With the General Election out the way, and with the political significance of the decision, an announcement by EDF is quite possible before Parliament rises on 21 July.

A final go-ahead for the scheme would come as a massive relief to the Bouygues/Laing O’Rourke joint venture named preferred bidder for the £2bn main civils package at Hinkley Point C almost three years ago. It would also allow the next phase of works on the Somerset site to get underway and boost the chances of further new nuclear projects reaching the construction stage.

Tidal power in Wales

A number of preferred bidders have recenty been named for the ambitious £1bn scheme to harness tidal energy in Swansea Bay. But the project remains subject to planning decisions from the British and Welsh governments – both are expected in the next week.

Project promoter Tidal Lagoon Power submitted an application for a development consent order to the Planning Inspectorate in February 2014, with a recommendation made confidentially to the energy secretary earlier this year. A ministerial decision is due by 10 June.

An application for a marine license was submitted to Natural Resources Wales in February 2014 and an announcement is expected to be made on that at the same time, with the two planning bodies working closely together.

There was a boost for the project in this spring’s Budget when chancellor George Osborne said it would move into the first phase of commercial negotiation on a contract for difference. This subsidy deal will ultimately determine whether the plan to build the 9.7km-long seawall is affordable.

The project hit its target of £220M of pledged equity earlier this year, with the remaining £780M expected to be raised on the debt market.

If given the green light by ministers, Tidal Lagoon Power hopes to reach financial close on the Swansea Bay scheme this summer – and begin construction immediately. Laing O’Rourke and Alun Griffiths are among the British contractors who will benefit.

Significant in itself, the Swansea Bay scheme is just the first of five major tidal lagoons planned by the project promotor for UK waters.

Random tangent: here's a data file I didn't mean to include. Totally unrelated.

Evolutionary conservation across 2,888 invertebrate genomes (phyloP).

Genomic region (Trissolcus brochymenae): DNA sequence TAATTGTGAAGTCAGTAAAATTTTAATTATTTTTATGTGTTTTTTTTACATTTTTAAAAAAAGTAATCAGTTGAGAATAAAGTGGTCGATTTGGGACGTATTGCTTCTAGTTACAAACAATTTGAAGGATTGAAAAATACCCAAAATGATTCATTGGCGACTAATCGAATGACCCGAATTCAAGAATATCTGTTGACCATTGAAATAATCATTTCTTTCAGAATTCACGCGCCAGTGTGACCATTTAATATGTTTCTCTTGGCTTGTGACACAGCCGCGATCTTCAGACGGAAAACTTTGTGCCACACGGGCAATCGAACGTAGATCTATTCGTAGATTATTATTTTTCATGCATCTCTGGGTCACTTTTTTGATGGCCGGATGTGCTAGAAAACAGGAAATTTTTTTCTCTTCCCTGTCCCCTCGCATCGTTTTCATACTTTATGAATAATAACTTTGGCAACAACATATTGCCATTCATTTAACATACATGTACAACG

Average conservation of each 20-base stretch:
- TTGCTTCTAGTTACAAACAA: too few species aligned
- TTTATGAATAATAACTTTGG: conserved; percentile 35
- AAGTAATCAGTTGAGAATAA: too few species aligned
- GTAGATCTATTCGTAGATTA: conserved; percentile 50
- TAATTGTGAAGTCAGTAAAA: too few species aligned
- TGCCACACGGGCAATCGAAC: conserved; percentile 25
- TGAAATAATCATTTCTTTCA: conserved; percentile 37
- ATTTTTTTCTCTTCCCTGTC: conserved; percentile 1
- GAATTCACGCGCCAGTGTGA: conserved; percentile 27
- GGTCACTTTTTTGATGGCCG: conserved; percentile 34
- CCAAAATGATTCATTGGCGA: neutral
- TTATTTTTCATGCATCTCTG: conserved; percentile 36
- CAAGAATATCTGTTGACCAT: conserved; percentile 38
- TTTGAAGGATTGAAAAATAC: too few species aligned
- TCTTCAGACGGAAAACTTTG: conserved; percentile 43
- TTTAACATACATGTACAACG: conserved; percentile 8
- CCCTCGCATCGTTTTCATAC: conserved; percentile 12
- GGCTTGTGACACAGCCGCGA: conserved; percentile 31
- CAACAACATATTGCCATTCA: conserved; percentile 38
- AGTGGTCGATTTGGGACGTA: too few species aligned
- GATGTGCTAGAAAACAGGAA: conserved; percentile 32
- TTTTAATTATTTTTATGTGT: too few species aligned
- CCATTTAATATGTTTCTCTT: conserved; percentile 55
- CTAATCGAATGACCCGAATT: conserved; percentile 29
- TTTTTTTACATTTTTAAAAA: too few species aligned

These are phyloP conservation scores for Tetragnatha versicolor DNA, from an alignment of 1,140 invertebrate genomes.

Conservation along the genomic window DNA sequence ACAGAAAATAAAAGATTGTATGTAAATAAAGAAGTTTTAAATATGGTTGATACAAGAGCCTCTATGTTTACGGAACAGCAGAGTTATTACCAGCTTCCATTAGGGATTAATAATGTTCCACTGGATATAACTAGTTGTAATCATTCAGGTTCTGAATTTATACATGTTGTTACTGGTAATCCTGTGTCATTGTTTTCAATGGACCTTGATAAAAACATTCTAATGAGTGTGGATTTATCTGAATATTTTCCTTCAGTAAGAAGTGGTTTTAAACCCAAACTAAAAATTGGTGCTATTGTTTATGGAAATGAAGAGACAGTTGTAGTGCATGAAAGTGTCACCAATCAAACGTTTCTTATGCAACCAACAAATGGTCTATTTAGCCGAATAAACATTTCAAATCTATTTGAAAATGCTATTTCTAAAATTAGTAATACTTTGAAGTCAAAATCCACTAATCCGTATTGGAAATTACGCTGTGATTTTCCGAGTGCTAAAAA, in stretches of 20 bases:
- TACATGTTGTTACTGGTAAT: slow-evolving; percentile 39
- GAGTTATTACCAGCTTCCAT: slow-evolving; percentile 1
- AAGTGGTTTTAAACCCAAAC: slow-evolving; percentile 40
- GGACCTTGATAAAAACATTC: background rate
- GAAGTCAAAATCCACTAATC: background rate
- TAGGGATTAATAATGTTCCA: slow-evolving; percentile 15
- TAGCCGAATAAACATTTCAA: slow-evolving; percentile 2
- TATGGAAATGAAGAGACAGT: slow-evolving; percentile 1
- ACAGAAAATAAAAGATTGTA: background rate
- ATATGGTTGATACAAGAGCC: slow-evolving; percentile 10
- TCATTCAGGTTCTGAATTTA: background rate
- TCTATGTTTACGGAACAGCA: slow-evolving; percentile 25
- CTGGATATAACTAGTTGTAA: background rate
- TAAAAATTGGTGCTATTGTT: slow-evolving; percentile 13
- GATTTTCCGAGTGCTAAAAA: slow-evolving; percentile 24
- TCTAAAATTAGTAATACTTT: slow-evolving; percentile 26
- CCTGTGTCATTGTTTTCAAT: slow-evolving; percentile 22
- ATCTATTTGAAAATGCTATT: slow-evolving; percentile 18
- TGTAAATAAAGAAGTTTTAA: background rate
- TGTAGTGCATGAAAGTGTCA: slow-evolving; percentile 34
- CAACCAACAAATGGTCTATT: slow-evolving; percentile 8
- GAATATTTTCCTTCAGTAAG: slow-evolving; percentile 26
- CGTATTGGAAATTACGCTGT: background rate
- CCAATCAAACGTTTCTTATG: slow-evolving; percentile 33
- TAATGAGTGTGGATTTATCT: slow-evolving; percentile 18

Garden bridge over the Thames

Smaller in terms of monetary value than the schemes above, the Thames Garden Bridge will have a major impact on the landscape and indeed the perception of the engineering profession.

The controversial scheme – backed by actress Joanna Lumley and criticised by many NCE readers – would cost £175M and sit between Blackfriars and Waterloo Bridges in the heart of London.

While preferred bidder status has been awarded to a joint venture of French firm Bouygues and Italian contractor Cimolai, the project still requires further cash. A fundraising event is scheduled at Harrods this month featuring a performance by pop star Jessie Ware.

But the biggest barrier to the project starting on site as planned at the start of 2016 is a judicial review of its planning approval, due to be heard this month.

Lambeth and Westminster Councils both backed plans for the garden bridge – as did London mayor Boris Johnson – but a judge ruled in April that opponents’ claims that the structure will obstruct views to the north of the river, and that there is inadequate provision for on-going maintenance costs, must be heard.

The hearing will see Michael Ball, head of campaigning body Waterloo Community Development Group, put his case against Lambeth Council’s decision to approve Thomas Heatherwick’s Thames Garden Bridge.

If it survives the judicial review, and raises the necessary funds, the bridge could be open - until midnight – as soon as June 2018.